Ultimately, I think that in order to definitively discover our origins we shouldn't interpret facts with the presupposition that God was in charge of it and he described it in the Bible. Your whole argument appears to do this by mapping modern day science onto Biblical wording. This has happened a lot this debate. Molded dust becomes a form of abiogenesis. A rib becomes some perfect specimen of DNA. A talking snake becomes a telepathic snake... Okay not so much. But either way I think that these pre-suppositions are dangerous for the future of free thought and reason. We investigate this world using nature and what we can observe and by merely asserting and assuming the existence of God we undermine the investigatory process that should be employed when considering questions regarding our origins.

Great debate. Truly a pleasure.

-connor
Debate Round No. 3
6 comments have been posted on this debate. Showing 1 through 6 records.
Posted by killa_connor 9 years ago
killa_connor
3dCrew - I learned an enormous amount. Thank you for this experience.
Posted by 3DCrew 9 years ago
3DCrew
Thank you Connor. Just the act of engaging in a thought provoking debate at this level is only bound to help both side embrace a wider world view. I hope to have an opportunity to debate with you on other subjects in the future.
Posted by Robert_Lee_Hotchkiss 9 years ago
Robert_Lee_Hotchkiss
Just because there is internal consistency in various different works that were at much later date compiled in an anthology doesn't tell you anything. Any such related stories have a tendency to share similar facts. When you look at Arthurian legends, Star Trek novels, Star war novels, Sherlock Holmes novels, Dr. Who stories, they all pretty consistent. Further there is strong tendency for stories to become more consistent overtime as stories deviant stories get rejected. Internal consistency says nothing about whether the authors or consumers of the story believe it to be factual or not.

The real mystery is that the bible is as full of inconsistencies as it. This is most likely caused by certain book becoming fixed in a canonical form before they were united with other parts.

Fundamentalism serves a very specific political advantage. it allows one group to rob another group of legitimacy. This occurs in many different systems such religion, medicine, various political groups especially Communism. This almost always leads to a crisis as the fixed nature of a fundamentalist reading leads to stagnation.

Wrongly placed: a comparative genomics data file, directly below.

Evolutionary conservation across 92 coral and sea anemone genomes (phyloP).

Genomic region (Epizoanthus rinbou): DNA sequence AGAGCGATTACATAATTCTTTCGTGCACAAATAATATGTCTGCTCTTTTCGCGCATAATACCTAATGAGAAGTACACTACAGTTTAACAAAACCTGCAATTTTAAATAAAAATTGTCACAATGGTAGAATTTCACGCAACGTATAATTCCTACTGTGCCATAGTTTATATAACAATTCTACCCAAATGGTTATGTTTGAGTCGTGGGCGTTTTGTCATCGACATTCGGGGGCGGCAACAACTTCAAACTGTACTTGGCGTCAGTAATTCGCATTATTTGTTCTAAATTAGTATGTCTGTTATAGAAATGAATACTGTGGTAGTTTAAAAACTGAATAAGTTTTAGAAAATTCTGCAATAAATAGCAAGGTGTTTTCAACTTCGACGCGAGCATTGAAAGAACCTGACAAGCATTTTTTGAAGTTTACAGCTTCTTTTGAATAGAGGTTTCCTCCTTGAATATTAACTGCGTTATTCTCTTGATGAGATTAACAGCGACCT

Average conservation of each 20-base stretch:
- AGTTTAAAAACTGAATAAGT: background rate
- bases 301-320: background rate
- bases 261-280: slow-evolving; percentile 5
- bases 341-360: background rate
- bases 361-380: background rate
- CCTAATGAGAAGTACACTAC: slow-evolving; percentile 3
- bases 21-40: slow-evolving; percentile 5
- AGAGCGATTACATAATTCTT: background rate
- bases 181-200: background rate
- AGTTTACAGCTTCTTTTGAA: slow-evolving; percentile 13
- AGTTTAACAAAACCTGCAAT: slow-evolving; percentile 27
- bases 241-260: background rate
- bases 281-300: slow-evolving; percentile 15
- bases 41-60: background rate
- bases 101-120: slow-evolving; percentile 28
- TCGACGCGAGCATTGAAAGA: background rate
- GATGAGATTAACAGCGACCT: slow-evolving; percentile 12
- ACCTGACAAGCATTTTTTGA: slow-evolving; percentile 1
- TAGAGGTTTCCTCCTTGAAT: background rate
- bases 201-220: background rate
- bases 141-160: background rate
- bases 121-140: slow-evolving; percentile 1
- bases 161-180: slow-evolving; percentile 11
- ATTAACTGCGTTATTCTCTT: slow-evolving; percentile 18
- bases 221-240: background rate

At the time of the birth of Christianity Judaism was in sever crisis. For the following reasons.

It had become a Nationalist cult without a nation.
It promised that the good would be rewarded but does not seem true in life.
It had been contaminated by fear so that the God it described was a horrible racist genocidal monster who tortured people for incomprehensible reasons.
If you read the old testament it is clear that bible was never universally recognized as literally true.

Jesus didn't seem to believe in scriptural literalism. He for example explained why sometimes it was ok to break the sabbath. And in fact the God he describes bares little resemblance to the Old Testament God.

But by the time the bible was closed as a canonical work it is clear that literalism had returned as various factions attempted to rob each other of legitimacy.
Posted by killa_connor 9 years ago
killa_connor
"I'm speaking of the assertions that the bible makes about the genesis of the universe, the Earth, Sun, and us."

But I can touch on those subjects since you introduced them. Could you describe your beliefs to me? Do you accept the theory of evolution?

If you feel these questions give me an unfair advantage you don't have to answer. I just want to specify my response so that we aren't arguing past each other.

Thanks!
Posted by 3DCrew 9 years ago
3DCrew
Hi Connoer. No, I am definitely not in the young earth camp. I would like to focus mostly on the literal creation of the human race through Adam more than that of the universe but feel free to use whatever depth of argument you see fit to support a non-literial Adam.
Posted by killa_connor 9 years ago
killa_connor
I'm going to take a day to put my response up. But is it safe to assume that you believe in a Young Earth interpretation of the Bible (suggesting the earth is about 6000 years old)?

Do you pick and choose what you read literally or does it apply to everything in the Bible?

Thanks! I'll have my response up soon!

-connor
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Vote Placed by Lenfent 9 years ago
Lenfent
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Vote Placed by d4l 9 years ago
d4l
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Vote Placed by Luna3 9 years ago
Luna3
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Vote Placed by brittwaller 9 years ago
brittwaller
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Vote Placed by transpicuous 9 years ago
transpicuous
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Vote Placed by hark 9 years ago
hark